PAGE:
Jehovah’s Witnesses are tightly controlled by Watchtower headquarters and are constantly told they cannot interpret the Bible for themselves in any way; they must avoid individual thinking; they are never to question the counsel provided by the Watchtower.

Here is a brief history:

Charles Taze Russell: How it all began

Charles Taze Russell (1852-1916) rejected many views in his church as a teen. Particularly Hell and the Trinity. Adventist teaching told him there was no eternal punishment, so his faith in Scripture was restored but he remained distrustful of churches. By age 18 he formed his own Bible study empathizing Christ’s coming (predicted in 1874). He and Adventists believed it happened in a “spiritual and invisible way.”

In 1879 he parted was with the Adventist and launched the magazine, The Watchtower. He predicted Armageddon in 1914, but WWI started. He died 2 years later.

Joseph F. Rutheford predicted the end would be in 1925. He adopted the name Jehovah’s Witness (from Isaiah 43:10), and invented door-to-door witnessing. He originally said 144,000 people would go to Heaven. But because of overpopulation Rutheford said that everyone who became a Jehovah’s Witness before 1935 would go to Heaven. If you became one after 1935 you can be among the “great crowd” living on earth in a new Paradise after Armageddon and the Millennium.

“New light” – A favorite Jehovah’s Witness term to explain its many changes in doctrine and teaching. Despite wrong predictions, Jehovah’s Witnesses insist they have never made any false prophesies.

Watchtower Bible and Tract Society still operates on the same foundation laid by Russell and say he was the founder but they distance themselves from his theology and writings (except denying the Trinity, Christ’s deity, and Hell as punishment).

Jehovah’s Witness…

1)    Deny the Trinity – “Who ran the universe when Jesus was dead in the grave?”

2)    Deny Christ’s deity – Jehovah is the Almighty God who created Jesus. Then Jesus, the mighty god, created everything else. Jesus was archangel Michael before coming to Earth. He is still archangel Michael.

3)    Deny Jesus’ bodily resurrection – Christ rose as a s spirit that looked like a body. Jehovah does not resurrect bodies, he “re-creates” them. Because body and soul (which are one) have been annihilated at death, God must re-create the “life pattern” of a person and he can easily do this be retrieving that life pattern from his memory.

4)    Deny the Holy Spirit is God – It is an “invisible act or force” that God uses to inspire His servants to do His will. It’s like electricity.

5)    Deny Christ’s full Atonement – They give Christ credit for giving them the opportunity to work for and obey Jehovah – by doing what the Watch Tower Bible and Tract Society teaches.

To be a Jehovah’s Witness means constantly trying to affirm your salvation.

Jehovah’s Witnesses are constantly working for a place in an earthly paradise where they will have everlasting life, but not in the presence of a loving Jehovah God. Instead, they will be ruled by Christ and the 144,000 anointed ones who remain in Heaven throughout eternity to enjoy immortality, as they serve as joint heirs and co-rulers of Jehovah’s glorious theocracy.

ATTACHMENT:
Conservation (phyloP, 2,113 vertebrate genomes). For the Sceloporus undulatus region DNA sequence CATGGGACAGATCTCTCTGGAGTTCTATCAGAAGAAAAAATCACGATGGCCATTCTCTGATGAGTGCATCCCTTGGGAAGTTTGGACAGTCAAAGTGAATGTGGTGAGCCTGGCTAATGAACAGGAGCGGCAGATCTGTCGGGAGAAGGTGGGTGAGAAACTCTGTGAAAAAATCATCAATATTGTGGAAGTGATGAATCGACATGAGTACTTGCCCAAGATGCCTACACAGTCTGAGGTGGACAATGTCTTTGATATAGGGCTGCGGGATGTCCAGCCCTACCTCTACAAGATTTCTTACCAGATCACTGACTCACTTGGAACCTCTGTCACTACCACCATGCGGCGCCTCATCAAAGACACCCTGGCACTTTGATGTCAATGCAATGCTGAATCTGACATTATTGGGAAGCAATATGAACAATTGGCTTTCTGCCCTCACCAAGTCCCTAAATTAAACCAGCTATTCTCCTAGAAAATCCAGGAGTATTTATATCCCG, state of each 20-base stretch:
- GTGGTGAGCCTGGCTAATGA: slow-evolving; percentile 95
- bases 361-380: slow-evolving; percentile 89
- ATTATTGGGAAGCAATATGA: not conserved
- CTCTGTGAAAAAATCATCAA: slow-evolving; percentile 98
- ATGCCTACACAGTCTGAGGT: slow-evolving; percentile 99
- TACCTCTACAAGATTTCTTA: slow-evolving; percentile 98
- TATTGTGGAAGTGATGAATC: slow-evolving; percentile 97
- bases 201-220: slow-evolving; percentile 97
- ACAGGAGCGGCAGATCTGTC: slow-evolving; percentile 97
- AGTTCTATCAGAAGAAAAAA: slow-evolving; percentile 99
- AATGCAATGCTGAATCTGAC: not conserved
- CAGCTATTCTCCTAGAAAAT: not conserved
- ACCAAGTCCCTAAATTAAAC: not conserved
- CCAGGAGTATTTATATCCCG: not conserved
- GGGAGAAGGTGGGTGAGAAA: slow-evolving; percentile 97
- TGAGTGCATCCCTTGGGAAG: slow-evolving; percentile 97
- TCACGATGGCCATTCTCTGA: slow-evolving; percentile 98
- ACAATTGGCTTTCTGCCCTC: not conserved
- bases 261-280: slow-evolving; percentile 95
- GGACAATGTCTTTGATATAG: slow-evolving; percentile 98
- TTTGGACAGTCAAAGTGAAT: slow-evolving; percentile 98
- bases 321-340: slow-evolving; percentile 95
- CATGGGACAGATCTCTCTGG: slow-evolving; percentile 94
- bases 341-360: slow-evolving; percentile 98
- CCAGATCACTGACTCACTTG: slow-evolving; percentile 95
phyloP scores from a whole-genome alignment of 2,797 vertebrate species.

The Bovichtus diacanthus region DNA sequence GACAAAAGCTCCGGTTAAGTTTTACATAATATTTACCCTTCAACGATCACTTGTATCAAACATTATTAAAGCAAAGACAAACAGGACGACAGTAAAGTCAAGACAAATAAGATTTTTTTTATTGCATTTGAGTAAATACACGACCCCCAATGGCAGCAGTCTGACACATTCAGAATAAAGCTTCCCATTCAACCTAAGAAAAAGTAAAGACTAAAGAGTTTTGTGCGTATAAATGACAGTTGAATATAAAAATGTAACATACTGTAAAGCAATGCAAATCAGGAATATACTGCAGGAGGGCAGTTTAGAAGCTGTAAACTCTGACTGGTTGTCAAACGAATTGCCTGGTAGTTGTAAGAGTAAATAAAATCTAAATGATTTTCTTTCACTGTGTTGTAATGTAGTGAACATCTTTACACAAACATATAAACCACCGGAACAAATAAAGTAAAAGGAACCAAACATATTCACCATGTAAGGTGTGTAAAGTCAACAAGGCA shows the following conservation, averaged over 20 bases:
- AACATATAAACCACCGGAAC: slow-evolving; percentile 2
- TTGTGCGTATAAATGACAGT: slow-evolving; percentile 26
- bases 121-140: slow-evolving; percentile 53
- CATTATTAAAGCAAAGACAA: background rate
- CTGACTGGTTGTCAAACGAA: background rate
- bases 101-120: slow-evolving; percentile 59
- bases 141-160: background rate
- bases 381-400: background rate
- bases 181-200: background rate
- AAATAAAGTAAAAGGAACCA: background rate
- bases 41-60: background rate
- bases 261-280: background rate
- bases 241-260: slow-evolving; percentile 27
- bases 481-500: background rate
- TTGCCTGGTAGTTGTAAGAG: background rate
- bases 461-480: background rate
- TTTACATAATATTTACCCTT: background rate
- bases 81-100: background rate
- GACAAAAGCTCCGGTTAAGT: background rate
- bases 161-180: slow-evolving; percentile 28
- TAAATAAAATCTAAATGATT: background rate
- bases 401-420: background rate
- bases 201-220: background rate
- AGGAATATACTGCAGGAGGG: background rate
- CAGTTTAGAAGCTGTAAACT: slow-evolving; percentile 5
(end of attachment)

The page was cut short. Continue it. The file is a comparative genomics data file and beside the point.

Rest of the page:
The Last Days:

Armageddon will bring about the destruction of 99.9% of mankind. After Armageddon, according to Jehovah’s Witnesses, there will be a time when earth will be repopulated by faithful Jehovah’s Witnesses (who survive Armageddon) and billions of people who are resurrected (re-created from Jehovah’s memory bank). They will be taught truth. In the end, Satan and his demons will tempt people. If people fail they will be cast into the lake of fire and wiped forever from existence.

Jehovah’s Witnesses meet five times a week at Kingdom Hall, a term for church. They do not believe in immortal souls. At death their “life force” goes out of them and they no longer exist.

When confronting a Jehovah’s Witness, do so out of love and kindness, bearing in mind that all of their false information has been mercilessly shoved down their throats, but it sounds good to them because they are already “in.” Approach them with the bold truth and let the Spirit of God do the work that is saved for Him to do in that person’s life.

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This is a repost from earlier in the week. I’ll be giving out electronic advanced readers to a select few who join the facebook page.

The Weight of Glory

C.S. Lewis has long been revered as one of the leading Christian thinkers of the 20th century. His simple ideas have caused us to ponder deeper truths, his bluntness over matters of the human heart have caused us to blush and sheepishly admit wrongs we wouldn’t have otherwise, and his analogies have given us just a clearer glimpse into the thoughts of God.